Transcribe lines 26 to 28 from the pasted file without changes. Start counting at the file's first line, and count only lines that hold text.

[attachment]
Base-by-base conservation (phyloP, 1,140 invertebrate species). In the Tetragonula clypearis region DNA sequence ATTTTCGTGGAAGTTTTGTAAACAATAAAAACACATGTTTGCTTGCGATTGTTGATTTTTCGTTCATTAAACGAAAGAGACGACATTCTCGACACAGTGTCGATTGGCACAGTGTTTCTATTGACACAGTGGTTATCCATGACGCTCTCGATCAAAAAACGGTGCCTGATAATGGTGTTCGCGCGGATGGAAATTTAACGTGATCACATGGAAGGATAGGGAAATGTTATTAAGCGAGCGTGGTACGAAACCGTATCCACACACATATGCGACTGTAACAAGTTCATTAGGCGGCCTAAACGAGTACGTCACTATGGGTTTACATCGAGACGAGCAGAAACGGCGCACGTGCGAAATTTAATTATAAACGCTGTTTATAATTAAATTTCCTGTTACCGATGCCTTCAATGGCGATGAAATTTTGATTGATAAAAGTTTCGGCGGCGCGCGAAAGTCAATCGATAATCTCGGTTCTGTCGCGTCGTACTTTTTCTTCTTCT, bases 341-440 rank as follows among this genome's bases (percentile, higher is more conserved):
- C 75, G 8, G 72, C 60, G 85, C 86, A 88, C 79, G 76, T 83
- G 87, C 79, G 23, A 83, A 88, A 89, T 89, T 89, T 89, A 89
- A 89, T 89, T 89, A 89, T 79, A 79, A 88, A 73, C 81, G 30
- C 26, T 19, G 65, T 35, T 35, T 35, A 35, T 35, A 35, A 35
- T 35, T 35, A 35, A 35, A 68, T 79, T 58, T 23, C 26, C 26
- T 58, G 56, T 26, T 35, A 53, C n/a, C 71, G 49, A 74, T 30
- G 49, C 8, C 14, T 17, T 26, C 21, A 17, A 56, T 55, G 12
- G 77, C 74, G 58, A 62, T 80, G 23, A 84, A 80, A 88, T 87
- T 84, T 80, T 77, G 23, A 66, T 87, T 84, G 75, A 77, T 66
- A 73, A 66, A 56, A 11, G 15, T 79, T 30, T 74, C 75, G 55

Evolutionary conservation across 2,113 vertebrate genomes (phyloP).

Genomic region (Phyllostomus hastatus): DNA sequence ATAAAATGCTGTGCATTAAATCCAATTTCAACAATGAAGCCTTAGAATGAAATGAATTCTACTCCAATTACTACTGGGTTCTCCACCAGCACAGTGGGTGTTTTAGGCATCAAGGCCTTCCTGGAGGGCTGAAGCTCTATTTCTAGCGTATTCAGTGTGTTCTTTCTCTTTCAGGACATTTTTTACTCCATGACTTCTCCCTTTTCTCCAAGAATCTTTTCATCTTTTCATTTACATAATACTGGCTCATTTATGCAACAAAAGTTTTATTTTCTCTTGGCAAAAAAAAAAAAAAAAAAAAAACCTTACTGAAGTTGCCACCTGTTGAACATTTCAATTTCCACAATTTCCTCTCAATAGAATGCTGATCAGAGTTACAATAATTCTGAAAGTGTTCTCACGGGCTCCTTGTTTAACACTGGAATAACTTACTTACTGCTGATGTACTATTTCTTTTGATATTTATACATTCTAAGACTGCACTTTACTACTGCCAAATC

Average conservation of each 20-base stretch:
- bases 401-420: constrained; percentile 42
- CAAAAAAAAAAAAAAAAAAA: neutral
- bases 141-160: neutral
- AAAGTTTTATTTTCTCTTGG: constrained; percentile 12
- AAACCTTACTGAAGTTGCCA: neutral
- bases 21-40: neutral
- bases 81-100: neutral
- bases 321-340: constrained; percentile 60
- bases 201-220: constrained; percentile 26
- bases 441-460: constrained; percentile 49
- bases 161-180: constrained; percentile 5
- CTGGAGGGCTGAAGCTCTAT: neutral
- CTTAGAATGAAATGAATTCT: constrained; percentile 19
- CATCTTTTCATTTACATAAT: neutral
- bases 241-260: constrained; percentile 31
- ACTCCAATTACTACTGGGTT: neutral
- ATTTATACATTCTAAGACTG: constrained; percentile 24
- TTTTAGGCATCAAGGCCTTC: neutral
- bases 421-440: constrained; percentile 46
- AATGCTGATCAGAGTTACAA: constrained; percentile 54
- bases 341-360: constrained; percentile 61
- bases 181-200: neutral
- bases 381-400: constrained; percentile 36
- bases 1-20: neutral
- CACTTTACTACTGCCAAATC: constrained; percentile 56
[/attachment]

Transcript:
- CTGGAGGGCTGAAGCTCTAT: neutral
- CTTAGAATGAAATGAATTCT: constrained; percentile 19
- CATCTTTTCATTTACATAAT: neutral